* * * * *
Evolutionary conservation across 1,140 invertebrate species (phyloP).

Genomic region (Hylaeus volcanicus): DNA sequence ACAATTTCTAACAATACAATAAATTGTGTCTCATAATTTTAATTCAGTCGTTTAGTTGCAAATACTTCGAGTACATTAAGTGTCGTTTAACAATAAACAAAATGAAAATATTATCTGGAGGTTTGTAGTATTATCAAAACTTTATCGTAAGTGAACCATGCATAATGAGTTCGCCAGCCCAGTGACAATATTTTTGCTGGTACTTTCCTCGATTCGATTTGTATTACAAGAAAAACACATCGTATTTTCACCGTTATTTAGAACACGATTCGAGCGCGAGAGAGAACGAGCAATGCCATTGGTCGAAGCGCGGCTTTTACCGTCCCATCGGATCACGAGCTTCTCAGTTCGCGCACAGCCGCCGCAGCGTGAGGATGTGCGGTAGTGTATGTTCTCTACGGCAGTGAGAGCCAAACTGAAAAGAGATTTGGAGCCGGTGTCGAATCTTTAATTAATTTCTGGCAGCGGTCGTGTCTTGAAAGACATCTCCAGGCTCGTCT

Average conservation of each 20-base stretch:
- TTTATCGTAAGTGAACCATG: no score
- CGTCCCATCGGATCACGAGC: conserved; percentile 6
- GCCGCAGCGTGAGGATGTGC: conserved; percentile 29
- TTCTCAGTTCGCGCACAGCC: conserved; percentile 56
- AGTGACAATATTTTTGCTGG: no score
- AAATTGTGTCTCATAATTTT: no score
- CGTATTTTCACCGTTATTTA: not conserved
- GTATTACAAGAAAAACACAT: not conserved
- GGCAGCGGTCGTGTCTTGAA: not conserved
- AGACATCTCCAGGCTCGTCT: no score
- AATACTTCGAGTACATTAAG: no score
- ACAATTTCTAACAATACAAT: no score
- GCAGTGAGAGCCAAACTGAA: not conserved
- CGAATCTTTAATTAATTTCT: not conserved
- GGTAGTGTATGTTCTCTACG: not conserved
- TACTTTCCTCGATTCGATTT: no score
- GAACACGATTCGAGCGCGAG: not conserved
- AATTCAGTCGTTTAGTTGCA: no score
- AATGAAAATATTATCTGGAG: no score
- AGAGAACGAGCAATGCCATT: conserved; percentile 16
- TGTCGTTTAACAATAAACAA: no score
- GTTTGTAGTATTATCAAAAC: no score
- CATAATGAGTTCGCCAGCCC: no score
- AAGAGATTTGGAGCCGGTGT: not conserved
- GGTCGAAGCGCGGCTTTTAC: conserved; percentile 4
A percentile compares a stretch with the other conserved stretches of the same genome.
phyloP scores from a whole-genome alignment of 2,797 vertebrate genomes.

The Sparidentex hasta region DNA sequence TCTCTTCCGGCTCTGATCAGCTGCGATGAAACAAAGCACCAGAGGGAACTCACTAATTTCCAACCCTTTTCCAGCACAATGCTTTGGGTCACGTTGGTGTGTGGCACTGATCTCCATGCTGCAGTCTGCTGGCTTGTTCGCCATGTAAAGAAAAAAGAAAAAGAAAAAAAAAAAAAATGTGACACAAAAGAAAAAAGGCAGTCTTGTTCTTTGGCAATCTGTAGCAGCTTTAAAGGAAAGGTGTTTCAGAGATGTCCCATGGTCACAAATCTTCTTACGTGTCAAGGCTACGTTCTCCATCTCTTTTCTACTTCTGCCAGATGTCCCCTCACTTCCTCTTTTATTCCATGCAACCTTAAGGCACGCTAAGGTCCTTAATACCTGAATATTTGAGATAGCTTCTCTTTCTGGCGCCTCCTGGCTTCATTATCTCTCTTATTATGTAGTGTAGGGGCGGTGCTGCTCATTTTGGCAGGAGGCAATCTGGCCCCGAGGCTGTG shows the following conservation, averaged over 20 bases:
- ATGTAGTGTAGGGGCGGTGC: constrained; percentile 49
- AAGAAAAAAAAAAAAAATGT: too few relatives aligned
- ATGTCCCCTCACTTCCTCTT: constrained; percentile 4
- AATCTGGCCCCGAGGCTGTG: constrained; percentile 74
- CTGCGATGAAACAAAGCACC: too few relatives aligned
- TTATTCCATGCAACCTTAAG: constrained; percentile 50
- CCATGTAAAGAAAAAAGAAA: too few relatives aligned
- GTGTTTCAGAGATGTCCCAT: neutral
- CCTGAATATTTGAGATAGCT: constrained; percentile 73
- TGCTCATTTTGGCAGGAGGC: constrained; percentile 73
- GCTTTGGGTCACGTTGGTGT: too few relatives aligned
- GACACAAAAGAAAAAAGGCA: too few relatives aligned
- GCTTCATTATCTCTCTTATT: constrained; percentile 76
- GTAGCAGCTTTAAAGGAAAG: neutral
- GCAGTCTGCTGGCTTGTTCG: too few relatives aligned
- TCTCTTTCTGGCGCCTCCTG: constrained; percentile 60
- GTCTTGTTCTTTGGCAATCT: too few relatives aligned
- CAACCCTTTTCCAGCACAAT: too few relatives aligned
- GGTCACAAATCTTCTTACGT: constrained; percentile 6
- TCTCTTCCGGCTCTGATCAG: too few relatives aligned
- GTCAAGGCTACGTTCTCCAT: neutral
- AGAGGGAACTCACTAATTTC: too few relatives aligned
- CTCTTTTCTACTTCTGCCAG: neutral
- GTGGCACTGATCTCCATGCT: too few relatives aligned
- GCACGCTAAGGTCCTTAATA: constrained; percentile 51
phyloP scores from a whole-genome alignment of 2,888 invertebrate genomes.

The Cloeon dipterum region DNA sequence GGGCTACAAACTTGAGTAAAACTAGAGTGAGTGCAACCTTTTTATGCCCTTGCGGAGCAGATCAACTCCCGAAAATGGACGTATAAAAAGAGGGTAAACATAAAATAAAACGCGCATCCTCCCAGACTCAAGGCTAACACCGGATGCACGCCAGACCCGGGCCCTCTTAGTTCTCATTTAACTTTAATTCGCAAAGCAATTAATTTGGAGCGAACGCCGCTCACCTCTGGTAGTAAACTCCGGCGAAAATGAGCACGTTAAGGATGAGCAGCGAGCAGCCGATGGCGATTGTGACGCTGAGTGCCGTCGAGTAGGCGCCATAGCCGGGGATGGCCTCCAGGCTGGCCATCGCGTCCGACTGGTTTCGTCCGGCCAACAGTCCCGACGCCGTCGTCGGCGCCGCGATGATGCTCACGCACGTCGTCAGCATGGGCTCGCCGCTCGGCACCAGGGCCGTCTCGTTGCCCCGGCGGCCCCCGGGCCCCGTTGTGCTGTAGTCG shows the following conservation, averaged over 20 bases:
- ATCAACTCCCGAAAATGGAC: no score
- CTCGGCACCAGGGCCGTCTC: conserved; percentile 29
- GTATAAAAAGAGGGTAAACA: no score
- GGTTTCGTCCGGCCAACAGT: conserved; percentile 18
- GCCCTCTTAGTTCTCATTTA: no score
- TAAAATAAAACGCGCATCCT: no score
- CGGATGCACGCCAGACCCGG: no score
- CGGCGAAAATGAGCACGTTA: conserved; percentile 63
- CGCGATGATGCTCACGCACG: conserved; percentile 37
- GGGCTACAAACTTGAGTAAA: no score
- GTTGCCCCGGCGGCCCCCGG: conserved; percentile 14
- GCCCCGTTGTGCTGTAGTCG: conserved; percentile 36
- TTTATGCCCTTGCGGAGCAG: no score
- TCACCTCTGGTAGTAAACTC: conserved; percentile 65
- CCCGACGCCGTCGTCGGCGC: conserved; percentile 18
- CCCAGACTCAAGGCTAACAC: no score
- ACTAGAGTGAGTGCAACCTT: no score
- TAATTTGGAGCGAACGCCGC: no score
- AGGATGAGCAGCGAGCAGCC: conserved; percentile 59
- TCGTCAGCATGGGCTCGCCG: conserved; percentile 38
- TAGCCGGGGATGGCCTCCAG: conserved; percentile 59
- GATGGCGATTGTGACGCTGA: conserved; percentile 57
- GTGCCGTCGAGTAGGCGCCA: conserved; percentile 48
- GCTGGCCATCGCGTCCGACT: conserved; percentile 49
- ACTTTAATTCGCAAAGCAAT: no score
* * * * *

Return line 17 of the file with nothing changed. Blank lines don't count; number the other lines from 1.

- CGAATCTTTAATTAATTTCT: not conserved